In the sixth, Sami Williams of Hamilton reached on a bunt single, stole second and came home on a two-out single by Jansen for a 5-4 lead.
Hale put the tying run on base in its half of the inning but the Chargers escaped when shortstop Jenny Shernell fielded a hard bouncer, stepped on second and threw to first for a double play.
The Chargers tallied again in the seventh when Weber hustled home on a throw after one runner was out at the plate on a squeeze bunt attempt.
Hale could not answer. Seefeldt doubled for her third hit of the day, but the game ended when Shernell nabbed a shot up the middle by Mueller.
Seefeldt and Mueller combined for five hits, but apart from the one home run by Seefeldt, the Chargers were able to keep them in the park.
"They're probably the two best hitters in the state," Lawinger said. "To shut them down and win it, you can't write a better storybook finish."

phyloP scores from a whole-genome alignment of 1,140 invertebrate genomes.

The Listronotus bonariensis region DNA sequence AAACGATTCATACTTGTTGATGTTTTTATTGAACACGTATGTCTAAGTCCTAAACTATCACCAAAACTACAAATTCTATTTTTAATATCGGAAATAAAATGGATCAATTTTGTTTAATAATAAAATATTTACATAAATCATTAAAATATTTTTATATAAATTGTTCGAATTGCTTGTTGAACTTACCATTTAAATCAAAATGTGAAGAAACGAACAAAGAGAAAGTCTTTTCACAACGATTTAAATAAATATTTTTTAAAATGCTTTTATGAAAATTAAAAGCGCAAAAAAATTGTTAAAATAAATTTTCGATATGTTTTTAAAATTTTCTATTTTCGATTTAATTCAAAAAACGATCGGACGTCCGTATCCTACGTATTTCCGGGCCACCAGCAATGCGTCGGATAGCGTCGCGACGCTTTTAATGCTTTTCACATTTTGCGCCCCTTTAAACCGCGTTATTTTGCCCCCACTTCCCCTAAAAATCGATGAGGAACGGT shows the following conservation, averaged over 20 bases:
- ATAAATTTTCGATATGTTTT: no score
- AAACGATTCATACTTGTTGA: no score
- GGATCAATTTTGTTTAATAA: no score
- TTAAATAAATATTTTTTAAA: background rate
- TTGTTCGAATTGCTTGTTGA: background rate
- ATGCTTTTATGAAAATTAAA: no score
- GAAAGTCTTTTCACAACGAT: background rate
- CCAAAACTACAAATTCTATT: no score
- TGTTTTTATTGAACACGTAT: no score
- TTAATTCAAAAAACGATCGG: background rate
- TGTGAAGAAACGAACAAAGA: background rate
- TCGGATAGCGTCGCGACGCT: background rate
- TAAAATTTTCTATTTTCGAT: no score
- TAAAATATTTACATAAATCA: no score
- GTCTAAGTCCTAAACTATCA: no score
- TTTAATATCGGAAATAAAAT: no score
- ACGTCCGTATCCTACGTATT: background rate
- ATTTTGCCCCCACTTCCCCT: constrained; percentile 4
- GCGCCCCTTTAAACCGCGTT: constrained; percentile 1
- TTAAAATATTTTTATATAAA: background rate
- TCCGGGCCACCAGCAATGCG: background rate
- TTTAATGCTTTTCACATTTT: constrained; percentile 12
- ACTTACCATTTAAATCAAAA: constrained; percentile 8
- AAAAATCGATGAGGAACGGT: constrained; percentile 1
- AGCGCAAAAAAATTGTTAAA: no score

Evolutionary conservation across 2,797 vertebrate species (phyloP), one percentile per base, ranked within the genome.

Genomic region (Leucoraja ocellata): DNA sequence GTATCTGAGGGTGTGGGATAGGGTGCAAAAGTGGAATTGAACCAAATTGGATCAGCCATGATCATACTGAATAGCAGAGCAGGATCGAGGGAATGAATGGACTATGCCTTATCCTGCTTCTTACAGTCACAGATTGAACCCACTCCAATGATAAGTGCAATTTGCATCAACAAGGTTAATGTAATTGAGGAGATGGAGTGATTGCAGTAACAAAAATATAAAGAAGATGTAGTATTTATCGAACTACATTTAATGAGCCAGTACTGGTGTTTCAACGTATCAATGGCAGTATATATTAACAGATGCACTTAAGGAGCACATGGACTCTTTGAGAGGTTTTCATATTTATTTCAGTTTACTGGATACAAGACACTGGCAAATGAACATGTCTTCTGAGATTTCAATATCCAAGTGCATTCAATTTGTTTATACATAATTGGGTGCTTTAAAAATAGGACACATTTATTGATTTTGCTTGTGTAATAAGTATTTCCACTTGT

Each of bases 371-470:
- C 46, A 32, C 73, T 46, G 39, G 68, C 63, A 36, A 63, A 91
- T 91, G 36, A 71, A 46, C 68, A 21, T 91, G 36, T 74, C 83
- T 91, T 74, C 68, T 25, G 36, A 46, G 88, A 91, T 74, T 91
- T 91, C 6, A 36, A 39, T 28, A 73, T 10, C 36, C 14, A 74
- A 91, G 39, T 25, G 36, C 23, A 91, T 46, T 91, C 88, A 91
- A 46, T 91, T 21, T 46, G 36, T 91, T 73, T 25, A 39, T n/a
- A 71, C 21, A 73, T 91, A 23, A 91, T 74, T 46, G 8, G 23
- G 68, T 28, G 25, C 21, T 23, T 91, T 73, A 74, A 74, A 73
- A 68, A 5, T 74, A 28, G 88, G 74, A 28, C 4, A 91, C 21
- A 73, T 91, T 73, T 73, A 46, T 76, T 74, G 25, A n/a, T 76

Relays place at state
Amber Sanderson of La Crosse Logan celebrated heartily after clinching the 4x200-meter relay victory for her school at the WIAA Division 1 state meet in her hometown. The Logan foursome knew they had just beaten a state heavyweight to get to the line first.
In a way, that's consolation for the Chargers, who came into the field as the two-time state champs in that event and possible winner in two other relays. But despite running their best time of the year (1:41.21), Hamilton fell to second place.
"We just got beat," Hamilton girls coach Ben Nysse said. "We ran our best time of the year, and it was really that one girl. We thought if we had a step on her, we'd be fine."
Sanderson, who took top-five finishes in both hurdles events at the state meet, was no slouch. It marked a figurative passing of the baton in the midst of literal ones, with Hamilton graduating three-fourths of its vaunted relay.
"She knew she had beaten the two-time defending champion," Nysse said. "She fist pumped a couple times and threw her hands in the air. They were gunning for us; now we're the big target. That's a good place to be, but it's also a hard (place to be)."
The foursome (Toney Lock, Ashley Holicek, Ellen Buckley and Jessica Rupnow) still delivered a superb time.
The Chargers ran into roadblocks elsewhere as well. A bad third exchange in the 4x100 led to a disqualification, and the 4x400 had to settle for fourth.